Elizabeth Street

Why a Digital Detox Will Make You More Creative

Creative InspirationLiz Tubman1 Comment

Have you ever found yourself endlessly scrolling down the screen of your Pinterest, Instagram, or RSS feeds with glazed eyes only to reach the end and not be able to remember what you just saw or read?  I love looking for new ideas and project inspiration, but it's becoming easier and easier for me to become completely overwhelmed at the amount of ideas and inspiration out there in the digital world. Do you ever feel this way?   

When I start to feel overwhelmed by the amount of digital content at my fingertips, that feeling turns into creative overload, which in turn produces stagnation.  Instead of taking these new ideas and being inspired by them, I find I'm completely uninspired and too distracted by all the ideas to actually do anything productive with them.

I find I either have too many random ideas or I start comparing my work to every other piece of work that started off as an inspiration.  Both of these are paralyzing; I don't know where to start with any of my half-baked ideas or I'm somehow convinced that my work won't ever measure up to the other work I see out there so I shouldn't do any of my own work at all.  This is when I know I need to stop, close my laptop, put down my iPad or phone and just walk away.  

Sometimes, walking away means a digital detox; ie. no internet or technology for a period of time, whether that's an hour or a month.  Sometimes, just a few minutes away from my computer feels refreshing, but other times I need hours or even days to "detox".

The benefits of a digital detox:

  • Time away from the computer brings you back to the true source of your work and why you started your work in the first place.  I love researching patterns and finding inspiration for knitting and sewing projects online but it's working with my hands to make something from scratch that I first fell in love with.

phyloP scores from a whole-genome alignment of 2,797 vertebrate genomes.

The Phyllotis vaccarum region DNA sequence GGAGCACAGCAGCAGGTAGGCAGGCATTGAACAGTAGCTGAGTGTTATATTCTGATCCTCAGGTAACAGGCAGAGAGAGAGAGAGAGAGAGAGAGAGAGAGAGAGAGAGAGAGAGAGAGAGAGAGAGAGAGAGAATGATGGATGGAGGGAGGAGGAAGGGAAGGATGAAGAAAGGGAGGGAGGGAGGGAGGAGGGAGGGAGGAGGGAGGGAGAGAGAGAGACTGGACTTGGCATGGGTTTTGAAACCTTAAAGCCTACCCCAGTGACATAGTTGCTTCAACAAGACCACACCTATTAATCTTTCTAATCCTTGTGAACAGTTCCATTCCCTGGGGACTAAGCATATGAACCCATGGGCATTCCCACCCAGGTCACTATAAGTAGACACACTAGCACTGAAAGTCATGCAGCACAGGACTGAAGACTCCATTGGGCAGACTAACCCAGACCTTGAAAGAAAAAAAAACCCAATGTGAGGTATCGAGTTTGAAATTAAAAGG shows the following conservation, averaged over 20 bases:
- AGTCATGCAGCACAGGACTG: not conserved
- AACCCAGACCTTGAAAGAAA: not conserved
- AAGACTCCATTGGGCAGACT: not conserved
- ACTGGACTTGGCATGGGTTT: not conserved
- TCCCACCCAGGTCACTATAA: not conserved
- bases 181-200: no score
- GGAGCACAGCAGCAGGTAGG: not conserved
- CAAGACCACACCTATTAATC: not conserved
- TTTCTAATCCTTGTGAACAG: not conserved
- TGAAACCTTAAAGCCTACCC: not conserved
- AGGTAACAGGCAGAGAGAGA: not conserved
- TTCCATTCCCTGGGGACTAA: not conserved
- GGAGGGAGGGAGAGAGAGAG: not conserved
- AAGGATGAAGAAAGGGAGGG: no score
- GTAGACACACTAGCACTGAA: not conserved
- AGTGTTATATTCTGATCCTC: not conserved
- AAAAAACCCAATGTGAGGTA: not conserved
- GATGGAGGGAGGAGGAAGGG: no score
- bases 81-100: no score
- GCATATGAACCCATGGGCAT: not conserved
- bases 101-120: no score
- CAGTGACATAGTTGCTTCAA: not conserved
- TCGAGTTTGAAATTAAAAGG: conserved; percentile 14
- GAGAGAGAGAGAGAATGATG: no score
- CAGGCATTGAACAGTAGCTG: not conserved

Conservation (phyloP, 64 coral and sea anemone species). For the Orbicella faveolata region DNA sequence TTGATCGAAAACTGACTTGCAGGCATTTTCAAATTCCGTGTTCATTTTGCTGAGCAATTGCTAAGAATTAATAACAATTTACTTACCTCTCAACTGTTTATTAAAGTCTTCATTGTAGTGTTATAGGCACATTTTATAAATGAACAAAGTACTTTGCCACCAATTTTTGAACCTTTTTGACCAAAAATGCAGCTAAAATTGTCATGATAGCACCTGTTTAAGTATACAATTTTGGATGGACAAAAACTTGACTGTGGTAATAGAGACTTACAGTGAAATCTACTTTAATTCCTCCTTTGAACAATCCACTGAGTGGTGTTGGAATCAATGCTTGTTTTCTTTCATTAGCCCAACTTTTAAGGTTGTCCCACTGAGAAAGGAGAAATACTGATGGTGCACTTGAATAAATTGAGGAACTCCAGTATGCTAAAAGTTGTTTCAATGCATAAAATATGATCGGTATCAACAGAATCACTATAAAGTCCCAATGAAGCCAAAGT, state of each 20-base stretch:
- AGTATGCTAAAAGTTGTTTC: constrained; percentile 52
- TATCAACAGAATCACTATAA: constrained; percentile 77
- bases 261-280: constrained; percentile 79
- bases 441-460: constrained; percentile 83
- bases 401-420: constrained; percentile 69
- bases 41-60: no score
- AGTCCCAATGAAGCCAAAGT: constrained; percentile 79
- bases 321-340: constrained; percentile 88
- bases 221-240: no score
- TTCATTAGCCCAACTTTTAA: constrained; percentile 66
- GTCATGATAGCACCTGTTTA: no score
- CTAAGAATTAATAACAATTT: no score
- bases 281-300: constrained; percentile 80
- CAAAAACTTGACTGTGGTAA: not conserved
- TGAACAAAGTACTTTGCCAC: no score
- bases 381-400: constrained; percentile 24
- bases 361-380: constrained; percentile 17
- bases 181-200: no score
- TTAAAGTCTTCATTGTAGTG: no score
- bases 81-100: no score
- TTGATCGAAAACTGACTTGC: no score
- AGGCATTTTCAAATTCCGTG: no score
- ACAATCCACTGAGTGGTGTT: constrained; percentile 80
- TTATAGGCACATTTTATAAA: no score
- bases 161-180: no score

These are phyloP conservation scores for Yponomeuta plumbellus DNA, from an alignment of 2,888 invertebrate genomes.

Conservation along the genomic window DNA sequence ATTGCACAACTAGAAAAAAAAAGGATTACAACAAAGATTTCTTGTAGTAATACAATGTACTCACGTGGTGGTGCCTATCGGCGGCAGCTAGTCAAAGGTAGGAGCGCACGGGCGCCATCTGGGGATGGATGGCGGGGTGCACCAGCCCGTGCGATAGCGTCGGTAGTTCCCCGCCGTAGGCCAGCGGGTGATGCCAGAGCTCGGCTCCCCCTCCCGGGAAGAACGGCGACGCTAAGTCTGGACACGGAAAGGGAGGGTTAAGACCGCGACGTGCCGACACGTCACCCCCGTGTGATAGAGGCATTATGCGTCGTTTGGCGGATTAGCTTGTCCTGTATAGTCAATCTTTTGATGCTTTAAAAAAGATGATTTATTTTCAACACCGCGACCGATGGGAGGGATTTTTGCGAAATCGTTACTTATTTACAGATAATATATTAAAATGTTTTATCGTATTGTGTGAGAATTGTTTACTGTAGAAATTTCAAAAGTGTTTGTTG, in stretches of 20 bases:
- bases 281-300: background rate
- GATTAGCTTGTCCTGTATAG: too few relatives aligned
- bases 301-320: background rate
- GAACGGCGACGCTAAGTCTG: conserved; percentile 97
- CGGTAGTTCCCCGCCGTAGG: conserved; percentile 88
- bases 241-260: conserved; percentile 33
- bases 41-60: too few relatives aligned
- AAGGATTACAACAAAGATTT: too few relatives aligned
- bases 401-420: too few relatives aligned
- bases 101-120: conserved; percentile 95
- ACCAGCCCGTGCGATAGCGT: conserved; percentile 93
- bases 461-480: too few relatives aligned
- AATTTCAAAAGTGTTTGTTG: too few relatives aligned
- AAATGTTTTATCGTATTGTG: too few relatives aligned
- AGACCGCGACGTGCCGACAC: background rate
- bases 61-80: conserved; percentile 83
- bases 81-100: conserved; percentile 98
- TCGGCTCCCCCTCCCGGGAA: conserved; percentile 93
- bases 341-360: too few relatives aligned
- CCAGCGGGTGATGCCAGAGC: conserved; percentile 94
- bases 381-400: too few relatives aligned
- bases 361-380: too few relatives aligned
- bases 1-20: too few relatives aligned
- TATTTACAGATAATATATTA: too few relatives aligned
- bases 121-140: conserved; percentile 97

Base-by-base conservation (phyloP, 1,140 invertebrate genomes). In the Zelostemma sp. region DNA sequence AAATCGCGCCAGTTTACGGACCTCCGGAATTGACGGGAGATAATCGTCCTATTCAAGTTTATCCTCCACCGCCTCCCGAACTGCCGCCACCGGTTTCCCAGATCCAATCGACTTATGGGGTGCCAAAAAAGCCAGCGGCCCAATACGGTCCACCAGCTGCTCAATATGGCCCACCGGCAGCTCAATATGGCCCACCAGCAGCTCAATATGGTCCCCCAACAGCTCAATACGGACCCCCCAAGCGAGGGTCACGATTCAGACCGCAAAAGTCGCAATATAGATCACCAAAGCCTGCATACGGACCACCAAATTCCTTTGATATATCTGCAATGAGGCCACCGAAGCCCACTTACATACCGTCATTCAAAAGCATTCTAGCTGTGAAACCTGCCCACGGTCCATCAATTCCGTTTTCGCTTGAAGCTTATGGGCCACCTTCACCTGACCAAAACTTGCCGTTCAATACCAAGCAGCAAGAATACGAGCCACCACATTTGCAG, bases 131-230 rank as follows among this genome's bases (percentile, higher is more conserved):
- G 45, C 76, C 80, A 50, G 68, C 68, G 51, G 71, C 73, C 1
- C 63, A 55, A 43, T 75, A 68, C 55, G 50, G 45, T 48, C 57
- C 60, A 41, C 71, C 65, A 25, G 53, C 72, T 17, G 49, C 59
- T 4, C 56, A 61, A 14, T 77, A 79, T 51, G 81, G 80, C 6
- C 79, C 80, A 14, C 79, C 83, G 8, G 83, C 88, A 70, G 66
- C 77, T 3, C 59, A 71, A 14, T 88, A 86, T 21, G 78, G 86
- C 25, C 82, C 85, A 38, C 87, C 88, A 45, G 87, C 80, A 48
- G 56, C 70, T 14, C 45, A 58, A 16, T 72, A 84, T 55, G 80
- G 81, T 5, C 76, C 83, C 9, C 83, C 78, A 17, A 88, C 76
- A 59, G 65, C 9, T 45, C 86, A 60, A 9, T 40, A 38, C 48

• You can start to find real inspiration again instead of just overload.  More often than not, real inspiration comes in the middle of doing life, whether it's a conversation with a friend, a Bible verse I've read during devotional time, a song lyric that sticks in my head, or any number of things from everyday life.
  • Stepping away from the computer will give you a fresh perspective on your work.  A fresh perspective always helps me work through trouble spots and lets me know if the little details are really worth obsessing over.
  • Getting away from the computer will let your own unique voice and style shine through.  The comparison game is so easy to play, and often I find that when I'm overwhelmed with ideas I start to unconsciously compare my work to what I see on the screen.  As a result, I end up creating something that looks more like the ideas that I've been looking at instead of my own work.  The world needs work with your voice and style, not a copy of someone else's. 

Alright, now stop reading this blog post about creative digital overload and step away from the computer to find some real inspiration!